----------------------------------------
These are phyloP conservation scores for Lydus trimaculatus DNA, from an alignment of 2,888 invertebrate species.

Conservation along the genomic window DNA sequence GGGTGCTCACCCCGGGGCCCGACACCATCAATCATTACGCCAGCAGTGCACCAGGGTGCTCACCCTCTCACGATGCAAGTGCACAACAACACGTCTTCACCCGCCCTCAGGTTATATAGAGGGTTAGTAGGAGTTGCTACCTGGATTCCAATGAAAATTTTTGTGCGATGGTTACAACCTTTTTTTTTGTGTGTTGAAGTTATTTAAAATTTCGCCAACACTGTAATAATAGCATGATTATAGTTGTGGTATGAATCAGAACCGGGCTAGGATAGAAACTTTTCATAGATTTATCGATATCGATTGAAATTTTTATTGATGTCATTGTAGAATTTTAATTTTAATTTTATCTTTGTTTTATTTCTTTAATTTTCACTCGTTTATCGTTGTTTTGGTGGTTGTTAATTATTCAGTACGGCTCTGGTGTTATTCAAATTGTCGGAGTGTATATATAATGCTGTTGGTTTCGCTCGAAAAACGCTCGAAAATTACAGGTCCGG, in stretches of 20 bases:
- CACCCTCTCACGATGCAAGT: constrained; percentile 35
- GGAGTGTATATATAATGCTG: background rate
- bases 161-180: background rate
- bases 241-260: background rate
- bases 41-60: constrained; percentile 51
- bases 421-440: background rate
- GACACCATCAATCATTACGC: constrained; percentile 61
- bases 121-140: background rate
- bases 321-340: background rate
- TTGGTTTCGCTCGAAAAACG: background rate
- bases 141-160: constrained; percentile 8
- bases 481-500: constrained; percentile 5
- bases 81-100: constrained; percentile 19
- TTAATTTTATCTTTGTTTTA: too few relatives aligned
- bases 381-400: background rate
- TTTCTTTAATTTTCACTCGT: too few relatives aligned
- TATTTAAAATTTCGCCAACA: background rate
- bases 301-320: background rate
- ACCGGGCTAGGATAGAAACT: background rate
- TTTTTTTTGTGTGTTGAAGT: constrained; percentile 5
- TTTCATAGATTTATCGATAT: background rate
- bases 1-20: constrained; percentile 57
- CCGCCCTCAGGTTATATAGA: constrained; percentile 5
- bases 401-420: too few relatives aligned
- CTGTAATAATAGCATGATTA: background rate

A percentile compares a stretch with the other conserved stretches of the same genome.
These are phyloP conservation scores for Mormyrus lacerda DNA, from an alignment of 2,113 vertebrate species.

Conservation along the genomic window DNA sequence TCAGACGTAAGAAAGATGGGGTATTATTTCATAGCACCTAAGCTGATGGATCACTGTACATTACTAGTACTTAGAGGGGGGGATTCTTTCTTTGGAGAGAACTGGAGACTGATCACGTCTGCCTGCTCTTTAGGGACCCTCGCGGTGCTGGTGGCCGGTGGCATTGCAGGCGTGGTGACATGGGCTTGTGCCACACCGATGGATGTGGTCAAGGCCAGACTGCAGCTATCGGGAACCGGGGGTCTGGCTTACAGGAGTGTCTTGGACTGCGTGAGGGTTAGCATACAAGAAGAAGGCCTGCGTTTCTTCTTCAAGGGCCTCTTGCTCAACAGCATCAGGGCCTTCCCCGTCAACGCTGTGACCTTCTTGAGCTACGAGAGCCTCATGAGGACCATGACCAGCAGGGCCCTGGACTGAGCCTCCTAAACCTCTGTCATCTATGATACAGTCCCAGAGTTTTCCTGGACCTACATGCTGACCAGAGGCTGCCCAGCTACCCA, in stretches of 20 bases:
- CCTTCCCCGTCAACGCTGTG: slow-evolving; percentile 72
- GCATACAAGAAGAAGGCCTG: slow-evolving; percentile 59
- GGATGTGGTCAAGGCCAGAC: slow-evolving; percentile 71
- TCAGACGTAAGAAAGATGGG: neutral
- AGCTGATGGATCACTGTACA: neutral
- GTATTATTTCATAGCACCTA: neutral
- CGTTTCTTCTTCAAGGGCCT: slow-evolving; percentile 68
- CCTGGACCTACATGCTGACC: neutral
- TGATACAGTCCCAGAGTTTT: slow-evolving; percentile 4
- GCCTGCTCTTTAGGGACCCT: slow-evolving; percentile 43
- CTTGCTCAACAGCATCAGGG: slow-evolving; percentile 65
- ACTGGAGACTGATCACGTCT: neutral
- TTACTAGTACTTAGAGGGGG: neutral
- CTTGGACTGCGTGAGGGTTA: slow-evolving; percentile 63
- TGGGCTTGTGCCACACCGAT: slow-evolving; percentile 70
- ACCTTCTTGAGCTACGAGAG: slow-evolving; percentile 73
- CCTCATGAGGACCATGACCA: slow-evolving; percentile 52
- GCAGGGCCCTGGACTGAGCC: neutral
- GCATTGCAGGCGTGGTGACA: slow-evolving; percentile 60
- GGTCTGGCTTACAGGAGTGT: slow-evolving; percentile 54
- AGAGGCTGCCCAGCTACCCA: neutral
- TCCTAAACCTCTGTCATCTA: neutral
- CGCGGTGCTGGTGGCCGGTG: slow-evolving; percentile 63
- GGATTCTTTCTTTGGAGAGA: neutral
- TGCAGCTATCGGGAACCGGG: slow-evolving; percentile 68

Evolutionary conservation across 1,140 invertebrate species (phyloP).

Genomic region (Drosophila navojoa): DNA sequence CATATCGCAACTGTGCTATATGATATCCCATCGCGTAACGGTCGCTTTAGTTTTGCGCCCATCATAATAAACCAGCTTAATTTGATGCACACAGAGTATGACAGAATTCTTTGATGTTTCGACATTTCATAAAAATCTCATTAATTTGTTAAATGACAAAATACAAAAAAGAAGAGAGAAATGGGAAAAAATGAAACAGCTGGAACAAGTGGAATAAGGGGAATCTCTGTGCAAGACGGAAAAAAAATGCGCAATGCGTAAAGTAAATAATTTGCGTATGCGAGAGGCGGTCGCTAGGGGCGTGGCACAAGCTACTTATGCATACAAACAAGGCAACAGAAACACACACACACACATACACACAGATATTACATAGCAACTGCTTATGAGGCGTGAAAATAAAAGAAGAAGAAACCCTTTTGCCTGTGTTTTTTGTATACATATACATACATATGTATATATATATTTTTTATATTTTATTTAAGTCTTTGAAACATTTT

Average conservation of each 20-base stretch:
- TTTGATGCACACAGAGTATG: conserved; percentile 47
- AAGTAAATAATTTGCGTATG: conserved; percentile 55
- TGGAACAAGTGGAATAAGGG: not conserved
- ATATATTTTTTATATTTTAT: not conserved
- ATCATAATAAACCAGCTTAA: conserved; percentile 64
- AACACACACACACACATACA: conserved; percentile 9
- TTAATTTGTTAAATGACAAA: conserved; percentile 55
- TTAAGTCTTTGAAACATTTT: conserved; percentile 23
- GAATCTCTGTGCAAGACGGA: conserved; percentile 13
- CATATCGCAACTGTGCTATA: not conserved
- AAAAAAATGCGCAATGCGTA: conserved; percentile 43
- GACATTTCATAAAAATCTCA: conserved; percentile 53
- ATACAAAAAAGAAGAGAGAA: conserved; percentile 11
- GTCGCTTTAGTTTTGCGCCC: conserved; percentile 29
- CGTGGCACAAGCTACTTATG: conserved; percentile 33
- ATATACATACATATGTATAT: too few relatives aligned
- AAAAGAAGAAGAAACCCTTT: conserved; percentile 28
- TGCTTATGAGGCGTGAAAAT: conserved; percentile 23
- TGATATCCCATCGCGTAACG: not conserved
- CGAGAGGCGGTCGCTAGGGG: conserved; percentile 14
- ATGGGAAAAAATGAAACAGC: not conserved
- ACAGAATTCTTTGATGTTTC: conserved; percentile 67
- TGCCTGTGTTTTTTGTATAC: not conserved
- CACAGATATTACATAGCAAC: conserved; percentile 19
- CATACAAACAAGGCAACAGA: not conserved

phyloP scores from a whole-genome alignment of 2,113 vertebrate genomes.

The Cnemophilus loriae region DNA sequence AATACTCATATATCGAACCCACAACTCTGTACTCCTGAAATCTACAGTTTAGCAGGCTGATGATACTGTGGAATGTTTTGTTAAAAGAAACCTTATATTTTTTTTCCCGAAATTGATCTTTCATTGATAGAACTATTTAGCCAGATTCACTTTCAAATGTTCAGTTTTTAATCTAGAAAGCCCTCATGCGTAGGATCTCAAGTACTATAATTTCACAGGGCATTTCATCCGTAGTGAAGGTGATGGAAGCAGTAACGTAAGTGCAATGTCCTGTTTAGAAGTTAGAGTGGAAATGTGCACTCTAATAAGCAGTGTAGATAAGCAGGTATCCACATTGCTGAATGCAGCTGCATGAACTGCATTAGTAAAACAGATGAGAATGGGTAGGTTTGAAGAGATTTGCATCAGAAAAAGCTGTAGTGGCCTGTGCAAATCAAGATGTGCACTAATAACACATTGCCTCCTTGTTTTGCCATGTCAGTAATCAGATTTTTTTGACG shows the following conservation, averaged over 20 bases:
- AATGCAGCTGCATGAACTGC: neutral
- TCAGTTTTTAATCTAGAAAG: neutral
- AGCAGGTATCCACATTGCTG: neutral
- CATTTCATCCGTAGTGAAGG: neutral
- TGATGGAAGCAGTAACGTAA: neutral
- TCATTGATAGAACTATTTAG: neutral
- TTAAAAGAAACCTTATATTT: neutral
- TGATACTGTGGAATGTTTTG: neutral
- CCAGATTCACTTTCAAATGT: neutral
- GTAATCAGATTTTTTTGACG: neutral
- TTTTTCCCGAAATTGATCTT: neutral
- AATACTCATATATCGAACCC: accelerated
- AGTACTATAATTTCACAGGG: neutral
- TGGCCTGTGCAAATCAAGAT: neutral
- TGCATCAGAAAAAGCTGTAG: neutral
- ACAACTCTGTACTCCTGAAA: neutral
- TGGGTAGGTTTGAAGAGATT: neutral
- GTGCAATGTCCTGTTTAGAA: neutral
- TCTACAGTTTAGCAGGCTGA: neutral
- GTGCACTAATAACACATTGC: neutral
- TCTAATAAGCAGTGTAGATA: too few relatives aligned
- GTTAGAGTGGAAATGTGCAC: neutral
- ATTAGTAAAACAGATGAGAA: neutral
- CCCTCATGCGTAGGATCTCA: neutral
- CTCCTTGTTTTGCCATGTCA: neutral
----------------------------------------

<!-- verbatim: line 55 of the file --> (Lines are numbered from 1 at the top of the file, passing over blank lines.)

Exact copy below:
- TGCAGCTATCGGGAACCGGG: slow-evolving; percentile 68